Monks and novices in the Thai forest tradition keep to the practice of only eating one meal a day and guests are asked to follow accordingly. This means not to eat outside the area in the kitchen designated for guests to eat their meal and not to eat before or after the mealtime. Please do not take fruit or cartons of drink away after the meal. Allowances can always be made if there are sufficient medical reasons by discussing one's situation with the abbot. Eating once a day can have many practical benefits. As the body adjusts to the schedule, eating in this manner allows one to sleep less (and better) in the evening, and frees up much more time of the day for meditation.
7. Sense restraint — I undertake the training to refrain from dancing, singing, playing or listening to music, attending public performances and from any kind of self-adornment including cosmetics, perfumes, garlands and jewellery.
These are ways we can amuse ourselves and divert our attention from meditation and spiritual practice. In coming to stay in a spiritual sanctuary we consciously put aside distractions and turn ourselves inward. During your time in the monastery we ask you not to listen to music or the radio and not to use any fancy electronic equipment such as a laptop computer. Lay guests are required to adopt the traditional lay clothing (white trousers and shirt for men, and the white blouse with a long, black skirt for women), all of which the monastery can usually provide. Men or women with long hair are asked to tie it in back and all men staying beyond seven days are asked to shave their heads. In general, guests are asked to relinquish any kind of behaviour which can attract the attention of others or distract us away from our goals in meditation and contemplation.
8. Wakefulness, alertness and attentiveness in all postures — I undertake the training to refrain from lying on high and luxurious sleeping places.
This precept entails practicing mindfulness, clear comprehension and present moment awareness in all postures and activities throughout the day. Although there are no luxurious sleeping places in the monastery, the spirit of this rule is to encourage us to keep our time spent sleeping down to what is really necessary. The combination of hot, sticky weather and boredom can make sleeping a very easy way to pass several hours of the day as well as the night. As this is an area that may pose challenges to a newcomer to a forest monastery, feel free to practise in the salas or the bot if this is an aide to your wakefulness.
In sum, these training precepts are guidelines for good conduct in body and speech, a necessary foundation for the inner work of developing the mind in meditation. As we live a more simple and peaceful life, we can begin to heighten our awareness of how our actions can lead to either wholesome mental states or suffering. With wise reflection, the practice of renunciation and restraint offers the opportunity to develop deep insight into the conditioned nature of mental states. As we learn to see both internal and external phenomena as impermanent and without 'self', we can begin to clarify our understanding of the true nature of the mind, not readily apparent to us otherwise.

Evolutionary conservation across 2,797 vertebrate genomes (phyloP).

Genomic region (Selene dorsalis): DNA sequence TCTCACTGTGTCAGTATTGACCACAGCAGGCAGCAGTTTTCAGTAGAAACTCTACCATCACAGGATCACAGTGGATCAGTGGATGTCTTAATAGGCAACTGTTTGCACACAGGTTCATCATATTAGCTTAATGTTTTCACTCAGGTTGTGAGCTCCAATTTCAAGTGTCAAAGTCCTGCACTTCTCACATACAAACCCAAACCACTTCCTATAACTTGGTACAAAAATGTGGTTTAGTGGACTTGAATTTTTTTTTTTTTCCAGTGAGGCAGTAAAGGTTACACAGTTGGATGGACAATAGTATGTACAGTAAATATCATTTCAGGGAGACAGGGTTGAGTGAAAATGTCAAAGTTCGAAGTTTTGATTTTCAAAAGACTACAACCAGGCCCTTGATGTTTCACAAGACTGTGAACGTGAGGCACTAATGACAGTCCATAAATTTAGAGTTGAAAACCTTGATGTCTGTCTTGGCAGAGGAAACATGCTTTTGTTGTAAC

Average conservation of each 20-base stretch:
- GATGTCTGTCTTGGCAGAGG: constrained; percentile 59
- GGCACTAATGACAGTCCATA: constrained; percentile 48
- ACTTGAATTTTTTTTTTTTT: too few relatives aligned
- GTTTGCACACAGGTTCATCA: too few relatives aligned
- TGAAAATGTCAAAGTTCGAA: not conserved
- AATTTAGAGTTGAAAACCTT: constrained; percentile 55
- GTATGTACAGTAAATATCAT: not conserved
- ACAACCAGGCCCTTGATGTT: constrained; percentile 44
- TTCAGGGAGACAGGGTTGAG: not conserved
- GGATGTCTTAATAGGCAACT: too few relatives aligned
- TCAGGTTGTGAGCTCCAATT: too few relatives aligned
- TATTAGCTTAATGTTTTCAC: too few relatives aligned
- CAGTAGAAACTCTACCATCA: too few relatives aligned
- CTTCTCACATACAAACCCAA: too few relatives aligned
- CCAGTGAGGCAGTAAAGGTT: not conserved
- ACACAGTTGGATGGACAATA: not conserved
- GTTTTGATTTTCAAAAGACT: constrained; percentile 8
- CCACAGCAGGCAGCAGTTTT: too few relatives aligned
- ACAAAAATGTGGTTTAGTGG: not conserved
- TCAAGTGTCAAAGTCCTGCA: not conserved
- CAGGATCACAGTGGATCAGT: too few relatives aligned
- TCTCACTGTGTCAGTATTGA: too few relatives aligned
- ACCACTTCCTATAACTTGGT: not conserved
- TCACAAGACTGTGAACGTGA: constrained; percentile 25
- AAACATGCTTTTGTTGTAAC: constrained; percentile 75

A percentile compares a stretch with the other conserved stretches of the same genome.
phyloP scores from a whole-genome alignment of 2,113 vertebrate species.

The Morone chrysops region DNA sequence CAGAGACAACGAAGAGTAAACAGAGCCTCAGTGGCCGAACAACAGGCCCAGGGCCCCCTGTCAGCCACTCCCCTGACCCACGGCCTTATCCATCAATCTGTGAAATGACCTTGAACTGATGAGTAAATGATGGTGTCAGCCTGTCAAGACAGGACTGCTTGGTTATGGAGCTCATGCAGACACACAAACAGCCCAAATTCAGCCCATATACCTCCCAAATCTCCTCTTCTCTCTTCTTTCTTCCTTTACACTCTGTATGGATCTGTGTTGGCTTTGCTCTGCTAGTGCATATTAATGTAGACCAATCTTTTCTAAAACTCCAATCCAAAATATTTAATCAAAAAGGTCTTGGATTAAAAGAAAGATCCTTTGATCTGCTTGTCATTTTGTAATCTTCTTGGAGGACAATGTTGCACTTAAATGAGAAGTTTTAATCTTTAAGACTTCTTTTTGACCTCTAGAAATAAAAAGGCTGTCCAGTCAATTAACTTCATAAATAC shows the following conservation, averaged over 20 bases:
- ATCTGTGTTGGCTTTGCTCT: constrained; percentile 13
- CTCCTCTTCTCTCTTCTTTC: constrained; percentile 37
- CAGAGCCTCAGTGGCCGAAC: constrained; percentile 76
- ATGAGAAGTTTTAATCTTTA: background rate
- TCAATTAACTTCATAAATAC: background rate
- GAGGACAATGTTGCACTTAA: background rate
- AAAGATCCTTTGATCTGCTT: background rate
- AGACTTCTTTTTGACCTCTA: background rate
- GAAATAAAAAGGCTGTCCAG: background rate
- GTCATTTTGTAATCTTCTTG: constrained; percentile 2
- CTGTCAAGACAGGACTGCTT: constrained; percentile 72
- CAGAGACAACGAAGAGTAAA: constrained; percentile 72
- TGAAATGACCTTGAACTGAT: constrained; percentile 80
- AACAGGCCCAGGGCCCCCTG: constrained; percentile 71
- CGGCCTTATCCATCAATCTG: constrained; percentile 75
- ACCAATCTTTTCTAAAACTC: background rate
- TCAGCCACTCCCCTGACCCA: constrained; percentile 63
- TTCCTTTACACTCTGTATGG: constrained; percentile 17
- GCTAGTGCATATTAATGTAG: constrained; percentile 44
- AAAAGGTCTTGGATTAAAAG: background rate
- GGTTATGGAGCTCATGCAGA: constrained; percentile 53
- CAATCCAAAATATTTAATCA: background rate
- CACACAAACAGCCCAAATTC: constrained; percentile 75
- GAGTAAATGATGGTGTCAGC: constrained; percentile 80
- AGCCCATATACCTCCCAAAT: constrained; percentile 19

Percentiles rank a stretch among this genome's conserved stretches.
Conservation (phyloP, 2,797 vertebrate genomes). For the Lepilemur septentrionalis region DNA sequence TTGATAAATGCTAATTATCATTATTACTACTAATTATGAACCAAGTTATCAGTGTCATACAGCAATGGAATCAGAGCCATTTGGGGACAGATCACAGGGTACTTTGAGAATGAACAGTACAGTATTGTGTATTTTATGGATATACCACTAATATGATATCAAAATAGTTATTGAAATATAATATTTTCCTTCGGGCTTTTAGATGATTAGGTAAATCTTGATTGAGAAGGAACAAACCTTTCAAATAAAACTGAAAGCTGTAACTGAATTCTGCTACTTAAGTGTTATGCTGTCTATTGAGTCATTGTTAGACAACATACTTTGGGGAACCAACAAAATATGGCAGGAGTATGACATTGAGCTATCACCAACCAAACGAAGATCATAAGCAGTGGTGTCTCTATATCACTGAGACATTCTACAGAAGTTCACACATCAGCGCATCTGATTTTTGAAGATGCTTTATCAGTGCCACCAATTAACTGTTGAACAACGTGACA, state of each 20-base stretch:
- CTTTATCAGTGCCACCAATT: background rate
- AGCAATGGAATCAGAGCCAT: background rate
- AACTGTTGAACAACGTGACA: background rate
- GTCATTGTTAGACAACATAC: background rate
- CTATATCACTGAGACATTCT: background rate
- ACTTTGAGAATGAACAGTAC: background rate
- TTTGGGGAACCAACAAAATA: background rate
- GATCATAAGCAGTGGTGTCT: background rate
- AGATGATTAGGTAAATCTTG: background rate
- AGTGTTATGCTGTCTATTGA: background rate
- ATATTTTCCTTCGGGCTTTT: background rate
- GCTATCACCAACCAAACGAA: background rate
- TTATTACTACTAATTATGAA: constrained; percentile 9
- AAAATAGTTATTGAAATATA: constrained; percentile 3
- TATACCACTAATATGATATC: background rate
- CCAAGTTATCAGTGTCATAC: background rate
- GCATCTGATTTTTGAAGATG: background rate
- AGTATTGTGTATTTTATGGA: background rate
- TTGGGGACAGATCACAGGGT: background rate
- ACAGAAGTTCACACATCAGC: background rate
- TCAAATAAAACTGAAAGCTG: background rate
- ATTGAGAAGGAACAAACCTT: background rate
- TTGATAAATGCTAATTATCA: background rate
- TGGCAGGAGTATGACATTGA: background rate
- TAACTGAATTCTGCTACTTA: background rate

Although the Buddhist precepts and mindfulness observances may appear to focus on restraint, when properly practiced they actually give us the opportunity to experience a profound freedom and happiness. Upholding the precepts, both individually and collectively engenders trust, respect and joy in the community. To fully cultivate sila (virtue and moral conduct) inherently supports the development of samadhi (meditation) and panna (wisdom) as well. When precepts, peace and insight come together as one, the path to realize the fruits of the Buddha's teaching-Awakening and Freedom-is nourished and sustained.
With all the precepts and mindfulness observances, the key thing to look at is 'intention' in the mind. Restraint puts a wedge of awareness in between our intention and our actions. With mindfulness we can observe what takes place in our mind before we act. Rather than just reacting to situations from our likes and dislikes, we can learn to transcend our conditioning and respond to life's situations with openness, clarity and wakefulness. We can gain skill at pinning down the deeper defilements and obscurations of the mind, so that we can let go of them on the mental level with awareness.
The precepts thus serve the dual purpose of restraining unwholesome speech and actions while helping to promote harmony within the community-and they encourage the integrity and self-discipline necessary for spiritual development. It is important, however, not to see these precepts and guidelines as commandments imposed from without, but as principles of training deliberately taken up as an act of personal choice and initiative. In time the virtuous qualities that grow out of such training naturally will gather strength.
With the daily schedule, the Dhamma practice in a forest monastery is intended to be all encompassing. Rather than concentrate on a particular technique of meditation, we aim our practice to include all aspects of daily life, however ordinary and mundane. Each day affords us many opportunities to develop mindfulness, insight and other spiritual qualities such as effort, generosity, joy, faith and patience. There are many opportunities to serve the community and lay guests are encouraged to use their initiative in helping out with jobs that need to be done. If you have particular skills and abilities you may like to offer these for the benefit of the community.
Our schedule varies from day to day and from season to season. Every day, please keep updated on that day's schedule announced during the meal. All guests are expected to follow the monastic routine and not miss any community meetings or chores. Also, please be punctual. The positive participation of lay guests in all communal activities is highly valued and appreciated. Should inappropriate and repeated absences occur, lay guests may be asked to leave.